Unpublished Disposition, 849 F.2d 1476 (9th Cir. 1987)Annotate this Case
UNITED STATES of America, Plaintiff-Appellee,v.George GEBRAYEL, Defendant-Appellant.
United States Court of Appeals, Ninth Circuit.
Submitted June 13, 1988.* Decided June 16, 1988.
Before KOELSCH, WALLACE and BEEZER, Circuit Judges.
George Gebrayel appeals from a district court order denying his motion for a reduction of sentence under Fed. R. Crim. P. 35. Gebrayel was convicted of violating the Currency Transaction Reporting Act (CTRA). Because the district court did not abuse its discretion, we affirm.
Gebrayel was vice chairman of the Pan American International Bank's board of directors in Las Vegas. As a result of an Internal Revenue Service (IRS) undercover investigation in 1982, Gebrayel, along with the Bank and others, was indicted for (1) conspiracy to violate the CTRA, 18 U.S.C. § 371; (2) failure to file timely currency transaction reports (CTRs) on transactions aggregating to more than $100,000 in a 12-month period, 18 U.S.C. §§ 5313, 5322(b); and (3) aiding and abetting the filing of a false statement with the government, 18 U.S.C. §§ 2, 1001. A jury found Gebrayel guilty on all three courts.1 Gebrayel was sentenced to two years imprisonment and five years concurrent probation on October 5, 1984. We affirmed the conviction. United States v. Gebrayel, Nos. 84-1296, 85-1277, mem. op. (9th Cir.Apr. 30, 1986). We denied a subsequent petition for rehearing and suggestion for rehearing en banc.
Gebrayel filed a timely motion for reduction of sentence pursuant to Fed. R. Crim. P. 35 on September 19, 1986. The district court denied the motion, by order entered on October 14, 1986. In its order, the district court reasoned:
The Court has reviewed the presentence report, all matters considered by the Court at the time of sentencing, the Motion and the entire record. All relevant and pertinent matters were considered by the Court at the time of sentencing. Nothing has since been presented which was not generally considered at the time of sentencing or which warrants any reduction of sentence.
Id. Gebrayel timely appeals.
A Rule 35 motion is essentially a plea for leniency and is addressed to the sound discretion of the district court. United States v. Hooton, 693 F.2d 857, 859 (9th Cir. 1982). We will not disturb the denial of a motion for reduction of sentence absent a clear abuse of discretion. United States v. Ruffen, 780 F.2d 1493, 1495 (9th Cir.), cert. denied, 107 S. Ct. 462 (1986); United States v. Kouwenhoven, 602 F.2d 234, 238 (9th Cir. 1979). In determining whether the district court abused its discretion, we consider " 'whether the decision was based on a consideration of the relevant factors and whether there has been a clear error of judgment.' " Ruffen, 780 F.2d at 1495 (quoting Citizens to Preserve Overton Park v. Volpe, 401 U.S. 402, 416 (1971)).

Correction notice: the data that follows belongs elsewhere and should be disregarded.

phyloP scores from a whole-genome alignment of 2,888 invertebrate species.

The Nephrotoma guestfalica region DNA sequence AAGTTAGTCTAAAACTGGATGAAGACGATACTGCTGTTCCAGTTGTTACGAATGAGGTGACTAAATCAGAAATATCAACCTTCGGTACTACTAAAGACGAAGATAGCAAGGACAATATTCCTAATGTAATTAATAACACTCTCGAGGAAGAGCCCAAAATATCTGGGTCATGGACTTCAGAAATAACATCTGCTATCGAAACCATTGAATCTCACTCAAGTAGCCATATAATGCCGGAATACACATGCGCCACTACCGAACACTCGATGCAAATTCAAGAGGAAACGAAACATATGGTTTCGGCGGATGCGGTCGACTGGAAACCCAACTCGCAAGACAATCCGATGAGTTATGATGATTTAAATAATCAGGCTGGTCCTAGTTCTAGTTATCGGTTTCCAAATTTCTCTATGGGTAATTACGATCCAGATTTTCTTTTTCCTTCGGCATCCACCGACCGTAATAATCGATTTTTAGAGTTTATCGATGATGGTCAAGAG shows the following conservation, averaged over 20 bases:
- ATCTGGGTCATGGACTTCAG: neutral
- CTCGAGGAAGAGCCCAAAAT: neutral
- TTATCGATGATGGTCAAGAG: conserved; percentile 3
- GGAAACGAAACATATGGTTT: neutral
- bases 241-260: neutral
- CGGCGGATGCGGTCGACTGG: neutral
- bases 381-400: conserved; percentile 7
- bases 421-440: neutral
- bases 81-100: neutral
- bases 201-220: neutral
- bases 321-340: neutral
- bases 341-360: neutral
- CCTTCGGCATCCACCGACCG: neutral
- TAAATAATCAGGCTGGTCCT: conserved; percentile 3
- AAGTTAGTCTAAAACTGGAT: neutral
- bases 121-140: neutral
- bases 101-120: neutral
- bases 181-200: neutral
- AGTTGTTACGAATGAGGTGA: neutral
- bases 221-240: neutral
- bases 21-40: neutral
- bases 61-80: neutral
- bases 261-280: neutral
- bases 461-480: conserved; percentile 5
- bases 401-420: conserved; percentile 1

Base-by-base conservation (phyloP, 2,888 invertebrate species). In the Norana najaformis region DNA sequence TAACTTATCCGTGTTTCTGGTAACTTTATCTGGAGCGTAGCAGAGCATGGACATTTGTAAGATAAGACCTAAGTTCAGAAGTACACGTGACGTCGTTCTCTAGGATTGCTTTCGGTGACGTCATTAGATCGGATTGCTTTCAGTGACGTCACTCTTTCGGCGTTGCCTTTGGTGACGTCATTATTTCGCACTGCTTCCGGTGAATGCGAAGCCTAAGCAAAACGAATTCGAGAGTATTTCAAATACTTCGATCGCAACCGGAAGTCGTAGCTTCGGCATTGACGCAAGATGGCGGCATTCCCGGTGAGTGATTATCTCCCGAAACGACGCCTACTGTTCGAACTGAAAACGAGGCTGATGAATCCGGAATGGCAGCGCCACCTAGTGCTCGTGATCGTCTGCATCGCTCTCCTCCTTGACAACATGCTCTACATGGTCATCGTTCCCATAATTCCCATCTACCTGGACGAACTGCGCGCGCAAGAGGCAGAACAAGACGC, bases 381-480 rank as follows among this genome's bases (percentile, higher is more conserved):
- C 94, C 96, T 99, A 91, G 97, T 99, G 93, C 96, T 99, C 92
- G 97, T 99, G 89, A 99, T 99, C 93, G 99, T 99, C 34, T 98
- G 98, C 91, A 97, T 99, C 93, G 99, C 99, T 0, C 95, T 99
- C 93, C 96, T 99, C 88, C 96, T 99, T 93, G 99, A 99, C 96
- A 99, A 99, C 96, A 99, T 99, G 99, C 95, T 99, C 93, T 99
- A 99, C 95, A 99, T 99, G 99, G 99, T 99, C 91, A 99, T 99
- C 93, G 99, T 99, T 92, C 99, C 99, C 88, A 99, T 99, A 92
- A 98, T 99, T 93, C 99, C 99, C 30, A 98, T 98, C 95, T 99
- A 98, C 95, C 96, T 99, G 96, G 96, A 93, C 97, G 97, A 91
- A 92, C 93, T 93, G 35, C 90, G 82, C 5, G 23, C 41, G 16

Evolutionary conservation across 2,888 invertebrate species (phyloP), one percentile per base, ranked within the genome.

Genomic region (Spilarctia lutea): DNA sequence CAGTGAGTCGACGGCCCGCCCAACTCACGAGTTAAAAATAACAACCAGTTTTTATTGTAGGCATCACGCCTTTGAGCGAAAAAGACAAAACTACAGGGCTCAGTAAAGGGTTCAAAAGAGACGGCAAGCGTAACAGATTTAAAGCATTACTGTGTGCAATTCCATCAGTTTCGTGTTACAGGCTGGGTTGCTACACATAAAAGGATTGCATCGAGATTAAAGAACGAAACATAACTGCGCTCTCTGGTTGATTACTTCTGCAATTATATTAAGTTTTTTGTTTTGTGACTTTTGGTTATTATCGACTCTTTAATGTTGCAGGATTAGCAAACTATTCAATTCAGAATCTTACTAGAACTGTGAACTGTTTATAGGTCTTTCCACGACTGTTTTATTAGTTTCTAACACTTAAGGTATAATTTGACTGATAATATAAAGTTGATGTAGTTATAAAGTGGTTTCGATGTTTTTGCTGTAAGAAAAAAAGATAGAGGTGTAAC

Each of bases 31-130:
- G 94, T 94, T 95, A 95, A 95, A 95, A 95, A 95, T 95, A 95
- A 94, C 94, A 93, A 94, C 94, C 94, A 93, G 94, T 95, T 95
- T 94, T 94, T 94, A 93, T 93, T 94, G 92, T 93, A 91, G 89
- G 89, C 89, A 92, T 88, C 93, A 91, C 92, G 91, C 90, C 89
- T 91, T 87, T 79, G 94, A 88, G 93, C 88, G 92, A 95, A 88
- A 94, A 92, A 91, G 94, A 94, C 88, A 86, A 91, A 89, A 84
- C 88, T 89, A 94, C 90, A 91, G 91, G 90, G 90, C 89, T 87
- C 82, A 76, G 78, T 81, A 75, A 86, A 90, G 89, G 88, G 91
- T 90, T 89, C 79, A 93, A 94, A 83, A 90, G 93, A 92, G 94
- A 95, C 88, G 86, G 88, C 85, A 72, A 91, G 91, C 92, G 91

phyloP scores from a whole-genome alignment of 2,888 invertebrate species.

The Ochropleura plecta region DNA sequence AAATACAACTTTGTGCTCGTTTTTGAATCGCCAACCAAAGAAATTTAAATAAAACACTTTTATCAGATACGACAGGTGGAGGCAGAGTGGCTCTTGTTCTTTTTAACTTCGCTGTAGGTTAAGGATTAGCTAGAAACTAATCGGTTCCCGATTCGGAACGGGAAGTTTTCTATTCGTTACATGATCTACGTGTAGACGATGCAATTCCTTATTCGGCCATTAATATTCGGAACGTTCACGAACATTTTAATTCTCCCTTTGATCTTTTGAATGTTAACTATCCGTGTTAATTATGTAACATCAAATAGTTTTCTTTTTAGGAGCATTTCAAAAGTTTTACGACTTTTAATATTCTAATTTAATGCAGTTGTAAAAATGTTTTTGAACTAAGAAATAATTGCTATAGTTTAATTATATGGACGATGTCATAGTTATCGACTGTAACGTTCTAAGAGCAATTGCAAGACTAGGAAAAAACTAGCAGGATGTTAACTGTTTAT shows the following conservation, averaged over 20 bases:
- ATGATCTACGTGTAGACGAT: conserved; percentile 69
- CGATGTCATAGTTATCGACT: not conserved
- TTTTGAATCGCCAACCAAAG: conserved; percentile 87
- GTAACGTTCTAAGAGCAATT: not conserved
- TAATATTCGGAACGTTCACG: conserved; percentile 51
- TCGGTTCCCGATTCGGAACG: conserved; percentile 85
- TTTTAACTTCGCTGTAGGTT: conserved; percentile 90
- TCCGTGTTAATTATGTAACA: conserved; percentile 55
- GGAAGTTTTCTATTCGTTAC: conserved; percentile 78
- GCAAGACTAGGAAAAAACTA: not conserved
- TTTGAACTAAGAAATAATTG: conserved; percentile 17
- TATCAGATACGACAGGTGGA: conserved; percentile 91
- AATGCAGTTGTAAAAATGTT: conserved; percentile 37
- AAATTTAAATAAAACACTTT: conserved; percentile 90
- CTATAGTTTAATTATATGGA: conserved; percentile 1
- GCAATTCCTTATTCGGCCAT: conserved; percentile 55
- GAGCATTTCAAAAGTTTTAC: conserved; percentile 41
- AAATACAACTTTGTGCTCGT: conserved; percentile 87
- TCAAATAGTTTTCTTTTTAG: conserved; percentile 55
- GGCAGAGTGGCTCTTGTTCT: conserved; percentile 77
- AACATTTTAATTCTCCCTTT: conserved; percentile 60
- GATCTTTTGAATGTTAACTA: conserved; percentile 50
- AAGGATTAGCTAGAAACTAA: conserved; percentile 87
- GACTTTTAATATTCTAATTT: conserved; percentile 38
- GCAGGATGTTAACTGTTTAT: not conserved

Gebrayel contends that it was error for the district court not to take into consideration United States v. Reinis, 794 F.2d 506 (9th Cir. 1986), which was decided after his sentencing date. Gebrayel expressly called the district court's attention to Reinis in his reduction of sentence motion. In its order, the district court stated that it considered the motion and the entire record, and that "nothing has [been presented since the time of sentencing] ... which warrants any reduction of sentence." We will not assume that the district court ignored any relevant matter presented by Gebrayel. There is no basis for Gebrayel's allegation that the district court did not consider Reinis in denying his motion. Moreover, the district court did not abuse its discretion by not reducing the sentence in light of Reinis since it is inapposite to Gebrayel's case.
In Reinis, defendant conducted a money laundering operation. On different days, he and his agents paid cash to purchase cashier's checks from various banks. Each of the checks was for less than $10,000. The government contended that the purchases were "structured" to avoid the reporting requirements of the CTRA. Defendant was convicted of aiding and abetting a bank's failure to file CTRs in violation of the CTRA, conspiring to violate the CTRA, and causing concealment of a material fact from the IRS. We reversed. Id. at 508.
In our analysis, we observed that 31 C.F.R. Sec. 103.22(a), which was promulgated to implement the CTRA, requires financial institutions to file currency CTRs when they participate in transactions involving more than $10,000. The Secretary of the Treasury had not promulgated a regulation requiring CTRs by other participants in currency transactions. Id. at 507. We further noted two recent decisions. In United States v. Varbel, 780 F.2d 758 (9th Cir. 1986) we held that because the CTRA imposed no duty on a participant in a currency transaction with a bank to inform the bank of the nature of the transaction, a participant could not aid or abet a bank's failure to file CTRs where no evidence indicated that the bank had knowledge of the transactions' nature. Id. at 762. In United States v. Espriella, 781 F.2d 1432 (9th Cir. 1986), we held that where each currency transaction involved less than $10,000, there could be no conspiracy to violate the CTRA under 18 U.S.C. § 371. Id. at 1435.
The defendant in Reinis never personally purchased cashier's checks totaling more than $10,000 from any banking location on any given day; however, on ten different days, defendant and his agents purchased cashier's checks totaling in excess of $10,000 from the same bank. The crux of the government's contention was that the instructions in the Currency Transaction Reporting Form--Form 4789--required the bank to treat these multiple transactions as a single transaction and to report them.2